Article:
Little by little the bike was altered, until it became a creation all to Clem, no longer resembling its former life as a Vincent. John had always been a fan of the bike since he was a kid. He made his living in the advertising industry, settling down in Malibu. Always a fan, but never really a builder or racer himself, he first met Clem at a Southern California bar, where local drag racing legends got together once a week.
He asked Clem about Barn Job, but he wasn’t serious about selling it at the time. He bugged him about the bike for a while, until he gave John one of the cams he hand built. The original cams were too soft and the extreme lobe he required scared off any reputable cam manufacturer, as they wanted nothing to do with it. So naturally, he just built it himself (Check out the extreme lobes and holes drilled in for lighter weight).
According to John and his book, Barn Job was one of the very few bikes that had every mechanic and racer in the pits stop what they were doing to watch run. It was a notorious, scary machine that gained a reputation around the drag racing community, eventually landing a spread in HOT ROD Magazine in 1960.
The name Barn Job came from Clem’s former employer, who referred to quick, hurry-up jobs as “Barn Jobs.”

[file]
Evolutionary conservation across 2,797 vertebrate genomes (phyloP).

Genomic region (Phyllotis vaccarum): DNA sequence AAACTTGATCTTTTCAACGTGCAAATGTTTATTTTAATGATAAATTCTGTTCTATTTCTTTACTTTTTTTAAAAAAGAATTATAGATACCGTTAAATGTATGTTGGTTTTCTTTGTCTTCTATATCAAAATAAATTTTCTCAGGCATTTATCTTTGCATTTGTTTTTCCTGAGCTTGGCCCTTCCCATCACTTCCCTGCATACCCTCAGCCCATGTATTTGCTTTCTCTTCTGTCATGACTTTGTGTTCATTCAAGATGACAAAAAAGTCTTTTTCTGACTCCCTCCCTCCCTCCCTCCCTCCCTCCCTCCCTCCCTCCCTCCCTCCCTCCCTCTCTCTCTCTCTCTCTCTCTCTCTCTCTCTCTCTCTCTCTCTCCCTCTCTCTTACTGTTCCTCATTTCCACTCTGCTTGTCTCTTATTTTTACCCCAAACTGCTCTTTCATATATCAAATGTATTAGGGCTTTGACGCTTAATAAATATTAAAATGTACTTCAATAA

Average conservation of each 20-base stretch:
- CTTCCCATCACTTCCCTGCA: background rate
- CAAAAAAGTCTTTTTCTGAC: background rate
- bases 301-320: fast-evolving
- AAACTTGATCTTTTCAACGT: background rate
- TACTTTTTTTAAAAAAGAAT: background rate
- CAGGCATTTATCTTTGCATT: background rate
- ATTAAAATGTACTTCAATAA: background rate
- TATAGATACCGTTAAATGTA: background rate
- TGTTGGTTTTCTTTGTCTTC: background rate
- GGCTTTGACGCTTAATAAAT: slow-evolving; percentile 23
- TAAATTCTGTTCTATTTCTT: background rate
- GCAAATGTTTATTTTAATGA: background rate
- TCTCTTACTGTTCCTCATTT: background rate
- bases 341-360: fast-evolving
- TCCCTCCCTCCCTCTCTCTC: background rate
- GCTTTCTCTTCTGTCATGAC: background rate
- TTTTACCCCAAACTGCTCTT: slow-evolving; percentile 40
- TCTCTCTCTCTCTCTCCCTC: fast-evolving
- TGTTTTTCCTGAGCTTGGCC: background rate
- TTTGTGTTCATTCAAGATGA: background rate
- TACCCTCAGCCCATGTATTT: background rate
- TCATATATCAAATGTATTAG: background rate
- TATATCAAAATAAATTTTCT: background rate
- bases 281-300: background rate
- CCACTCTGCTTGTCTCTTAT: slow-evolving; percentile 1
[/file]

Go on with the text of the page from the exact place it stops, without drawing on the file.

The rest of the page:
John gave up hope on buying the bike after Clem refused for a few years, until one day Clem asked if he was still serious. John later found out that Clem had asked around to see if John was a good fit to take care of and own the bike. He was also offered more money than the agreed upon amount, but stuck to his word and honored John's agreement.
On December 2nd, 2013, Clem passed away and John was there at the funeral with Barn Job. He said it was a gigantic gathering of the greats in drag racing and the best way to honor Clem.
Barn Job hasn't been fired up or ridden in almost 20 years - John doesn't exactly know when the bike was last run - but standing beside it, in a quiet, ill-lit living room had my mind running wild with thoughts and sounds of the Barn Job in its heyday.